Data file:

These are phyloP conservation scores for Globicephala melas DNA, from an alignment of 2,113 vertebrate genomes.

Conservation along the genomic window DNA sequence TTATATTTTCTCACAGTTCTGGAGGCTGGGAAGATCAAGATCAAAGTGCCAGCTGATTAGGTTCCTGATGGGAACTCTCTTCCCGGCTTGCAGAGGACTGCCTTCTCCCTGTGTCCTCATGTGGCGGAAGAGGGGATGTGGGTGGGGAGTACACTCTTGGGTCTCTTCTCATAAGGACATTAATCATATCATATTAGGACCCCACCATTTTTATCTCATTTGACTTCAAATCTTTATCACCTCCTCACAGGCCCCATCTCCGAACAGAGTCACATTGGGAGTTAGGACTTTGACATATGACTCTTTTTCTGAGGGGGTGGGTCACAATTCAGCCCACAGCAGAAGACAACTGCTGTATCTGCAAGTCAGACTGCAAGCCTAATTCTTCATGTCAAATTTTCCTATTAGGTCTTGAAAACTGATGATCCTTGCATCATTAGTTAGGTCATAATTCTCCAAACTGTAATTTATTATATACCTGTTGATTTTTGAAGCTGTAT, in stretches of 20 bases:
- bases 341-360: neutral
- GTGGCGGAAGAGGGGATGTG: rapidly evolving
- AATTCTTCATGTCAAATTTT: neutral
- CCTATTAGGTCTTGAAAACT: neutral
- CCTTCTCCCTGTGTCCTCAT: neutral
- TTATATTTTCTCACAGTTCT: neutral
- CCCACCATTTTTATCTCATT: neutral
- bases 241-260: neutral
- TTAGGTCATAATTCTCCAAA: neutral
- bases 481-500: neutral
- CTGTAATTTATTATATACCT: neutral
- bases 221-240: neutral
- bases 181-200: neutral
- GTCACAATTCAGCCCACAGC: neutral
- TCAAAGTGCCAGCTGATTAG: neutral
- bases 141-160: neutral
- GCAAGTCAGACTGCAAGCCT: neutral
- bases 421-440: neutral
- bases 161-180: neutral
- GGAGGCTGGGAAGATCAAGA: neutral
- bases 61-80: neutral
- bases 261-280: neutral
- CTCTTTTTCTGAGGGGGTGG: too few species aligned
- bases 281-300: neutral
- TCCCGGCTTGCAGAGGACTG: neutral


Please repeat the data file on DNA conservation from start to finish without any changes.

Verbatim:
These are phyloP conservation scores for Globicephala melas DNA, from an alignment of 2,113 vertebrate genomes.

Conservation along the genomic window DNA sequence TTATATTTTCTCACAGTTCTGGAGGCTGGGAAGATCAAGATCAAAGTGCCAGCTGATTAGGTTCCTGATGGGAACTCTCTTCCCGGCTTGCAGAGGACTGCCTTCTCCCTGTGTCCTCATGTGGCGGAAGAGGGGATGTGGGTGGGGAGTACACTCTTGGGTCTCTTCTCATAAGGACATTAATCATATCATATTAGGACCCCACCATTTTTATCTCATTTGACTTCAAATCTTTATCACCTCCTCACAGGCCCCATCTCCGAACAGAGTCACATTGGGAGTTAGGACTTTGACATATGACTCTTTTTCTGAGGGGGTGGGTCACAATTCAGCCCACAGCAGAAGACAACTGCTGTATCTGCAAGTCAGACTGCAAGCCTAATTCTTCATGTCAAATTTTCCTATTAGGTCTTGAAAACTGATGATCCTTGCATCATTAGTTAGGTCATAATTCTCCAAACTGTAATTTATTATATACCTGTTGATTTTTGAAGCTGTAT, in stretches of 20 bases:
- bases 341-360: neutral
- GTGGCGGAAGAGGGGATGTG: rapidly evolving
- AATTCTTCATGTCAAATTTT: neutral
- CCTATTAGGTCTTGAAAACT: neutral
- CCTTCTCCCTGTGTCCTCAT: neutral
- TTATATTTTCTCACAGTTCT: neutral
- CCCACCATTTTTATCTCATT: neutral
- bases 241-260: neutral
- TTAGGTCATAATTCTCCAAA: neutral
- bases 481-500: neutral
- CTGTAATTTATTATATACCT: neutral
- bases 221-240: neutral
- bases 181-200: neutral
- GTCACAATTCAGCCCACAGC: neutral
- TCAAAGTGCCAGCTGATTAG: neutral
- bases 141-160: neutral
- GCAAGTCAGACTGCAAGCCT: neutral
- bases 421-440: neutral
- bases 161-180: neutral
- GGAGGCTGGGAAGATCAAGA: neutral
- bases 61-80: neutral
- bases 261-280: neutral
- CTCTTTTTCTGAGGGGGTGG: too few species aligned
- bases 281-300: neutral
- TCCCGGCTTGCAGAGGACTG: neutral